“That’s Rocky. He’s the champ. He’s still got it,” Laquicha Smith told The Star-Ledger.
Smith is talking about the frail man, walking the streets of Camden, N.J. with a cane -- a man who abuses drugs and alcohol and has been homeless for 10 years.
That man is former two-time world boxing champion Rocky Lockridge.
The 50-year-old man no longer stands in the ring, but sits on a stoop on the corner of 7th and Chestnut Streets looking to score drugs and greeting passersby.
“Everybody kisses me, calls out ‘Champ, Champ, Champ,’” Lockridge said.
And he was a champion. A one-punch knockout of Roger Mayweather, uncle of Floyd Mayweather Jr., in 1984 launched Lockridge to a new level of fighting with a record of 32-2, the paper reported.
He felt on top of the world -- bought a house in Mount Laurel, N.J. with his wife and children and was making pretty good money. But he was also making poor decisions. He fought hard and partied harder, snorting cocaine and drinking whatever he could get his hands on, according to the paper.
“I’m bitter. I’m very bitter…I made some mistakes, a whole lot of mistakes, but they were beyond my imagination,” Lockridge told the paper.
And his career took a downward turn after several losses. He ultimately lost his title after a 12-round battle against Tony Lopez in 1988. Lockridge soon retired in 1989 followed by a two-fight only comeback in 1991. He ended his career with a final record of 44 wins, 36 knockouts, nine losses.
He career came to a close and so did his marriage.
“I could not handle not being involved in the fight game…My wife, Carolyn…Her and I both began to see that we weren’t going to be the team that we at one time had been—inseperable,” Lockridge said.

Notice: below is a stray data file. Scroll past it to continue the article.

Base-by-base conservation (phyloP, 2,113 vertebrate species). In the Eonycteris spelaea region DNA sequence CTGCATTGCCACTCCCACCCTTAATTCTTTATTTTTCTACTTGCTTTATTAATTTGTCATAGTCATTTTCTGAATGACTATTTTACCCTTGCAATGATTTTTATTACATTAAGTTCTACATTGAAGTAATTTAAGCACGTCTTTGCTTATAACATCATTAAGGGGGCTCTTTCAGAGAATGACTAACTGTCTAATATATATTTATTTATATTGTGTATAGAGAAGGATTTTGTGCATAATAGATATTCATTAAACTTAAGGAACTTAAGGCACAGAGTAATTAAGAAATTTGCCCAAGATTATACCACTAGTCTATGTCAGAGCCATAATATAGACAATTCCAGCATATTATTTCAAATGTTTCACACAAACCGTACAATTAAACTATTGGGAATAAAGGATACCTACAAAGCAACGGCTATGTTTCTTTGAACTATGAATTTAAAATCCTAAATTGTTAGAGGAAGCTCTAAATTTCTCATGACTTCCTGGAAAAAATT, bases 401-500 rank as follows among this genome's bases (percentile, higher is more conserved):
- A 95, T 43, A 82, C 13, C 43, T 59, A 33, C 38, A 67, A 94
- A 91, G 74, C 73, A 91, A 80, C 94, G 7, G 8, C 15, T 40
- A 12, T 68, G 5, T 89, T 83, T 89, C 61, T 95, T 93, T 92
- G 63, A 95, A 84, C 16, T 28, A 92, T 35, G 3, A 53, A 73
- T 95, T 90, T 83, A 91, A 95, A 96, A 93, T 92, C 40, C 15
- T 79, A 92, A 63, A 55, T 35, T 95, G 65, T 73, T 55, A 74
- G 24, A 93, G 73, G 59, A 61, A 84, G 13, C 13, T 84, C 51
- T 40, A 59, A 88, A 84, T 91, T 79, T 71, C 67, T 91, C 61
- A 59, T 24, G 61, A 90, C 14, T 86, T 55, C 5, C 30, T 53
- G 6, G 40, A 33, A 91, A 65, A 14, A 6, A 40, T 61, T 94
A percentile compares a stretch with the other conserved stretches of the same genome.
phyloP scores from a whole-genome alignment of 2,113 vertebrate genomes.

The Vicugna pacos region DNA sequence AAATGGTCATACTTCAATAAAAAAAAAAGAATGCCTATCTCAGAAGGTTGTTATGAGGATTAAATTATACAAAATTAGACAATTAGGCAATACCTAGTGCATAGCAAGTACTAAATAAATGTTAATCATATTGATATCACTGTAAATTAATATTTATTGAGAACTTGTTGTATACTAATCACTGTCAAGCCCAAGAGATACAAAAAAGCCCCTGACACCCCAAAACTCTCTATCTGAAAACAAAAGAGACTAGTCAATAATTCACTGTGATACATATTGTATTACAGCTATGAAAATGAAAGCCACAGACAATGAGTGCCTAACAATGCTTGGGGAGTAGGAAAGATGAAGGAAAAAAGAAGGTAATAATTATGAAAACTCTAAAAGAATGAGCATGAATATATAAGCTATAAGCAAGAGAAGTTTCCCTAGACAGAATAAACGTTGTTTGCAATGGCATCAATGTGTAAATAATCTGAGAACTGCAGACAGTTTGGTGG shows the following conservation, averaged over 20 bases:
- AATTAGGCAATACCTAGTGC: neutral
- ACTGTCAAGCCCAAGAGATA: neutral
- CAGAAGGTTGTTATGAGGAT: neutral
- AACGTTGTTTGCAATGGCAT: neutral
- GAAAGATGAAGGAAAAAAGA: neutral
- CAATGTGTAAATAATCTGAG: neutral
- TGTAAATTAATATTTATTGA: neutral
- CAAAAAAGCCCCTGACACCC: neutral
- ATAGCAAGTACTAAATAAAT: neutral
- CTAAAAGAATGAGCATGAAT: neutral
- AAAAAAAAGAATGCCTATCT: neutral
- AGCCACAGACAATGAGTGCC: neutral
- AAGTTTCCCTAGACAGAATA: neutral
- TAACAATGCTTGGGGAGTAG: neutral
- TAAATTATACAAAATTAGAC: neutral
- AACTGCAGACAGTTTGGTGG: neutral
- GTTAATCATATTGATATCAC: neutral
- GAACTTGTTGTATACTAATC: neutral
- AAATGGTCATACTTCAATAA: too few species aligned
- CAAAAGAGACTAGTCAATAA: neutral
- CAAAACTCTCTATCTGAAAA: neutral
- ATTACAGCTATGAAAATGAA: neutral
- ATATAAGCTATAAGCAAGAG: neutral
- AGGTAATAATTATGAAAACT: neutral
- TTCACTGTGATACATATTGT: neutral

In 1994, he moved to Camden, alone, and got a job with a drum and barrel company cleaning and painting barrels for $8 per hour.
But, he got into trouble and was arrested twice for burglary and served time in jail. He was released in 1999 and hasn’t worked since, the paper reported.
He lives off of $140 a month and food stamps and frequently sleeps in an abandoned row-home -- he doesn’t like the 7 p.m. curfew at some shelters, Lockridge told The Star-Ledger.
And this sad turn of events isn’t uncommon for fighters. Although a top fighter, Lockridge did not accrue enough money to retire on. His top purse wold translate to $450,000 today, according to The Sweet Science.
“Boxers don’t come from the Ivy Leagues and Beverly Hills, they come from ghettos and Third World countries, looking to get themselves out of poverty,” Ramos said.
Still, Lockridge has hope. He wants to get back on his feet, reunite with his family and quit drinking and drugs.
“Now I’m ready for this, mentally and physically, to get me back on track…I am in dire need of that kind of support and I want it. I’ve been knocked down. Now I’m finally ready to get back up,” Lockridge said.
The Retired Boxers Foundation would help Lockridge with supplemental security income, housing and Medi-Cal, but he must be sober, the foundation said.
And Lockridge claims he is ready.
“I can’t make up for the lost time, but I can just get there, be there, spend the rest of the time with my wife and children and give them the time that I have left,” Lockridge said.